Way to loosen it with someone else helping.
Have your partner start about 3 inches above the ankle bone. Hold as if you
are going to strangle - fingers wrap around the lower leg, thumbs pointing
toward each other or one thumb rests on the other thumb (if more pressure is
Have your partner use light pressure by pushing in with theirthumbs as you
make a small (emphasis on small), smooth (emphasis on smooth) circle. As you
makes small smooth circles with the foot your partner strangling your leg,
slowly slides the thumbs up the peroneus muscle.
The idea is that you can loosen the muscle from any adhesions and also you
can loosen up the fascia which may be holding the peroneus from relaxing and
going through it full range of motion.
Usually after 3 or 4 times of small circles and your partner holding, walk.
More often than not, you'll feel less pressure around the ankle as it can
move more freely due to the freeing of the peroneus higher up the
leg...which takes the tightness off the ankle area.
The peroneus and posterior tibialis are often called stirrup muscles as they
invert and evert the foot. They are also postural muscles and therefore slow
twitch, in that they help maintain correct posture when functioning
To do the same thing, face a railing with a middle railing (see picture from
web site). Turn your body 45 degrees and place the peroneus side of the leg
on the bar, usually the lower is better unless you're very tall. Do the same
foot movement as mentioned above to loosen the peroneus and the fascia which
may be constricting the ankle for its full range of motion.
Get back to us and let us know how it works. The web site picture where I
have a group of people using the railing to loosen the belly of the calf
muscle, gives you an idea of how to use the railing. The railing you want to
use is the middle railing: http://www.mindfulness.com/of1.asp
> I have for the last couple of weeks had a pain just above my right inside
ankle. If I hold up my leg and roll my foot to the inside, it causes the
ankle to hurt. Snip-----
If I had that pain I'd look first to see if the posterior tibialis had
tightened up in response to the hill work.
Second, I'd have the "deep tissue cross friction message" read: "Please do
some work on my peroneus, especially the longus; and show me a few ways of
how I might do that myself."
>From what you've said, I'd look at my form to see where I was landing on my
foot. I have been a strong proponent for ball/heel or midsole landing. That
way I know that there is no overstride. Probably you're getting some
overstride in you heavy workout, which causes the braking effect and causes
the problem you mention.
I'd look at the posterior tibialis, that muscle behind the shin bone on the
1. You are seated
2. Left leg crossed on right thigh so outside of left leg rests on right
thigh about 3 or 4 inches above right knee.
3. place right thumb below left shin bone closest to you so it rests on the
4. Right hand rest on the shin bone.
5. Place the left hand next to the right hand on the shin bone so that the
left thumb rests on top of the right thumb.
6. Make small (emphasis on small) and smooth (emphasis on smooth) circles
with the left foot so there is no (spelled NO) jerkiness - otherwise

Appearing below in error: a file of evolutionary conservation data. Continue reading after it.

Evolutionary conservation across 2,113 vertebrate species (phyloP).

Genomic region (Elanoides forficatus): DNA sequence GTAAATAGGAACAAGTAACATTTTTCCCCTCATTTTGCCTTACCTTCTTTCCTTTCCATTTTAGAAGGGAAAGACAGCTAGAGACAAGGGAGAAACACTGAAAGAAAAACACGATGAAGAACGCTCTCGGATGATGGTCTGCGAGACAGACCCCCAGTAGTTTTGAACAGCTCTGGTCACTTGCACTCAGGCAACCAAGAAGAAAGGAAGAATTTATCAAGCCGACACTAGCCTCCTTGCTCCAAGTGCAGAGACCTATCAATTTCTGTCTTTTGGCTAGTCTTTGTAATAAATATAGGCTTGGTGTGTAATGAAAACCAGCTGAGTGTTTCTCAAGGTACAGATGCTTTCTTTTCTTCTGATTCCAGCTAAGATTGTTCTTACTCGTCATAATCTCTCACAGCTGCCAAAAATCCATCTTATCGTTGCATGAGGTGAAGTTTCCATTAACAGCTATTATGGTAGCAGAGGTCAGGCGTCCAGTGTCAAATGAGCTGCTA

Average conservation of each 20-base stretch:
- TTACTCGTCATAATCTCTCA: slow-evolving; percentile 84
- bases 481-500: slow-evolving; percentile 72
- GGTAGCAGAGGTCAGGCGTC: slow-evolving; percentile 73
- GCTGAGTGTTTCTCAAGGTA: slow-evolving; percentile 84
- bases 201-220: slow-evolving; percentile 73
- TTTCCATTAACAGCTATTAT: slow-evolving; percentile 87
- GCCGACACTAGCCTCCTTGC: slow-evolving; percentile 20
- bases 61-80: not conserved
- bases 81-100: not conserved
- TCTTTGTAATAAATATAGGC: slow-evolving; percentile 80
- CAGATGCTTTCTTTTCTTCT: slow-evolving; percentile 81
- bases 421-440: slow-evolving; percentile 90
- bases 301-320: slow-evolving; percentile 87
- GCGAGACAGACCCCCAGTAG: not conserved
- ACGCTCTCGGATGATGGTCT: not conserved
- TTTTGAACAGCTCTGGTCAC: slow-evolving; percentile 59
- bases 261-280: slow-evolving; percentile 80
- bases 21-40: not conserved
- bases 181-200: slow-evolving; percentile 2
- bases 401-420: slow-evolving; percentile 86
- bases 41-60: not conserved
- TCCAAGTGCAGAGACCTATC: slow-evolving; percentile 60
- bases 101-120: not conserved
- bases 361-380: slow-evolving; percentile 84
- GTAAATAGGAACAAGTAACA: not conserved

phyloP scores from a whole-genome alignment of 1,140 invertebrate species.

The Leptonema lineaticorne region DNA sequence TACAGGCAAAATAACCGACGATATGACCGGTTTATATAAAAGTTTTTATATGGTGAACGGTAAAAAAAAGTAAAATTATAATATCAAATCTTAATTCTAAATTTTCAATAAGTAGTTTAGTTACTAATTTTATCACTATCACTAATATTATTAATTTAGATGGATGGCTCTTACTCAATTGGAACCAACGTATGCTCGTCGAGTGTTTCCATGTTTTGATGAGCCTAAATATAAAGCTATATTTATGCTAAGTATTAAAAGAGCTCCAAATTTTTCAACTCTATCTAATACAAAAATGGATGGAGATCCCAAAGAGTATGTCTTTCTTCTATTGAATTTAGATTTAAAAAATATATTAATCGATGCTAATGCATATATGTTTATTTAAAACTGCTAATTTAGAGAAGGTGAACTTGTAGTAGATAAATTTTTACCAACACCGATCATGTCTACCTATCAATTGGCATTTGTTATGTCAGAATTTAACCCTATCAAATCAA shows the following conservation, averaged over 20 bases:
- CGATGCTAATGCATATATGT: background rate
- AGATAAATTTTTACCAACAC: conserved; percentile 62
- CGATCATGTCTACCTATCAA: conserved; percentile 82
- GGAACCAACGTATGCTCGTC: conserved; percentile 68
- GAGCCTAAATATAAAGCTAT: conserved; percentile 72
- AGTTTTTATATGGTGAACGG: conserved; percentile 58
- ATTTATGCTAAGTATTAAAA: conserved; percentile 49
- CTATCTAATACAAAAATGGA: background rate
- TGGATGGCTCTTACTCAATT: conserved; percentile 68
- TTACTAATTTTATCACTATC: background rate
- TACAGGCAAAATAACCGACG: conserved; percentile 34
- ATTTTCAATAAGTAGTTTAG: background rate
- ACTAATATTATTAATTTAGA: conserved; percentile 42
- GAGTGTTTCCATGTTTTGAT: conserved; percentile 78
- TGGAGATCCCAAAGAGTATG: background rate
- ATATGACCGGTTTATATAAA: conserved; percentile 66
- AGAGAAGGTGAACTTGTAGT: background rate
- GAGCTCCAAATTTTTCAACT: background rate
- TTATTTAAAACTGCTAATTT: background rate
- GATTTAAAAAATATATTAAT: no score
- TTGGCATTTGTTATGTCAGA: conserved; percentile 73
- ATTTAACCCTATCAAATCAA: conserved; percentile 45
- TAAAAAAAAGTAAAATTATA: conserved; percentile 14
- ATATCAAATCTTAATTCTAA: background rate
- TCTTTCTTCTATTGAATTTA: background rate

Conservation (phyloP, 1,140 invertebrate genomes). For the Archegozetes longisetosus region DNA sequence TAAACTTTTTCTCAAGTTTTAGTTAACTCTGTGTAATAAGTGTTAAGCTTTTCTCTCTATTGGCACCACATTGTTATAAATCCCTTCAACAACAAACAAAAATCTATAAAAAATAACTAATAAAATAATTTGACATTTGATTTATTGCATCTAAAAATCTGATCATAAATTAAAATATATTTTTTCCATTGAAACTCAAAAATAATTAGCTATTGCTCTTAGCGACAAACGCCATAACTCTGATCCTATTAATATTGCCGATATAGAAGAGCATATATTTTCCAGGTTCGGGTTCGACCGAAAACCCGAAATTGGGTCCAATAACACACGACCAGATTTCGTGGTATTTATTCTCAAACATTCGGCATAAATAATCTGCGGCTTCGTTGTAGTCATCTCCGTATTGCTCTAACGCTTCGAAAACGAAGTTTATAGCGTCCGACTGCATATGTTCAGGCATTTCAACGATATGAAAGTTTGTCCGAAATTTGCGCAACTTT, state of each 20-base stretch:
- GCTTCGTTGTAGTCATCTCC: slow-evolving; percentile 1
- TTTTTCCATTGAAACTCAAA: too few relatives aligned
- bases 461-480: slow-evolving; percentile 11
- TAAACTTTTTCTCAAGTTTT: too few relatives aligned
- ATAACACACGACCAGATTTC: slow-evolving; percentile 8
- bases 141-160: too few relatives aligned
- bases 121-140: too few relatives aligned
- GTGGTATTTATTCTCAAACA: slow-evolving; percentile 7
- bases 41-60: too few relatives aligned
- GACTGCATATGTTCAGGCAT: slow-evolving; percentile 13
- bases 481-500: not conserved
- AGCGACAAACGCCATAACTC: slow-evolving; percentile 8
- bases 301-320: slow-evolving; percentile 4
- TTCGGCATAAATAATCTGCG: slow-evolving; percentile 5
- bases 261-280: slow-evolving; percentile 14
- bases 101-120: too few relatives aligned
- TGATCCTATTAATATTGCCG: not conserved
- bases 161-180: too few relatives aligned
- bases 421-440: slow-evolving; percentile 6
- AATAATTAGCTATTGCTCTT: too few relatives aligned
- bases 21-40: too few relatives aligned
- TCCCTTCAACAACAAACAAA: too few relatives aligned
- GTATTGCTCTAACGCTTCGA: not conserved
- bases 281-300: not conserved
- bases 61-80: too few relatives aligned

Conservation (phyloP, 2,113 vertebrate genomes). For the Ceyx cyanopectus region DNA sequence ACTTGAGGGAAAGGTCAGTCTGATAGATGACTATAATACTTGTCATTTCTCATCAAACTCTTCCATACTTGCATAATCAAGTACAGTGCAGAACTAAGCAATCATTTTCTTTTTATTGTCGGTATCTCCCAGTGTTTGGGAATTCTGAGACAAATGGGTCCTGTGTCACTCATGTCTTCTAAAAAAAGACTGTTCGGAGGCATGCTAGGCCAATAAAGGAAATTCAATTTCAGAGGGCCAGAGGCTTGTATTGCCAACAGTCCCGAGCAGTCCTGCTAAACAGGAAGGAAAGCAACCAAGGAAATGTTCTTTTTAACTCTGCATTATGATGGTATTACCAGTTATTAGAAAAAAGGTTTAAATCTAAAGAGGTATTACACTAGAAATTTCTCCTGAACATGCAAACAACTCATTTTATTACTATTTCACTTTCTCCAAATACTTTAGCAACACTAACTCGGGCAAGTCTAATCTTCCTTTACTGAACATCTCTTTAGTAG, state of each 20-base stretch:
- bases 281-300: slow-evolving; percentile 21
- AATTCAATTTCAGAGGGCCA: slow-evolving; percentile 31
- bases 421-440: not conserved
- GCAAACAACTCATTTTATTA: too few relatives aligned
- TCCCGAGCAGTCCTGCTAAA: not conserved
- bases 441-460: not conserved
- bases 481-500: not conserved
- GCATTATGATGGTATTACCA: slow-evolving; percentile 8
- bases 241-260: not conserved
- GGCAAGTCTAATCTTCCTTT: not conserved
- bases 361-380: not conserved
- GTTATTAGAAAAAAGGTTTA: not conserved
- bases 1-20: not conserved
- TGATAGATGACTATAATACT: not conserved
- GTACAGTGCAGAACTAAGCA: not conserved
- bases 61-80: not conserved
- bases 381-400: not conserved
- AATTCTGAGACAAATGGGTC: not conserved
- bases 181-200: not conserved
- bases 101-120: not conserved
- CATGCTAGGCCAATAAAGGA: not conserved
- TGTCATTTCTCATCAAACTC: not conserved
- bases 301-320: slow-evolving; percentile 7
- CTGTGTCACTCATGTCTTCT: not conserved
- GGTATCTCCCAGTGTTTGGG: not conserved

you're just straining tendon.
7. As you make the circle and the left toe goes downward, push in with the
thumbs. With each circle move the thumbs about a quarter of an inch further
up the leg.
8. Find the spot that creates most pain and push more lightly at that spot
so as not to create excrutiating pain and then move thumbs away first upward
and then away downward, pushing harder so that you can feel the muscle under
your thumbs let go.
9. If you push too hard, go too fast, wince the face, stop breathing because
of the pain, go too deep, you'll get the reverse of what you want.
10. What you want is that posterior tibialis to let go so that your circle
can move easily. Usually if it is bruised, the blood came from up above
where the muscle tear took place and gravity let it settle where the bruise
11. You'd like also to make sure that the posterior tibialis is not flush up
again the shin bone. There should be some space where your thumb can go up
that groove between the posterior shin muscle and the shin bone.
Orgradually work to get it back, since if it's not there, then your shin is
holding and probably the fascia won't allow the muscle to go through its
range of motion and also the micro tears of the muscle or at the muscle
tendon junction of the posterior shin muscle has scarred and also
decreases the range of motion for the posterior shin.
Let us know how it goes and what you learn so that we can all learn if my
folklore worked for you, or was just folklore that needed to be discarded
because it didn't work.
Good luck with your experiment of one. Also during my training runs I often
stop and work shins, calves, haves and quads loose so that my
training run might be broken up by 10 or 12 stops to massage out or rub out
the sore spots.
Check out the two articles listed and especially the pictures. I can use
almost anything along my running path to assist me as a tool to release or
massage tight muscles:
Maintainer - rec.running FAQ
http://www.faqs.org/faqs/by-newsgroup/r ... nning.html
Director, San Diego Marathon Clinic, est. 1975
Mindful Running http://www.mindfulness.com/mr.asp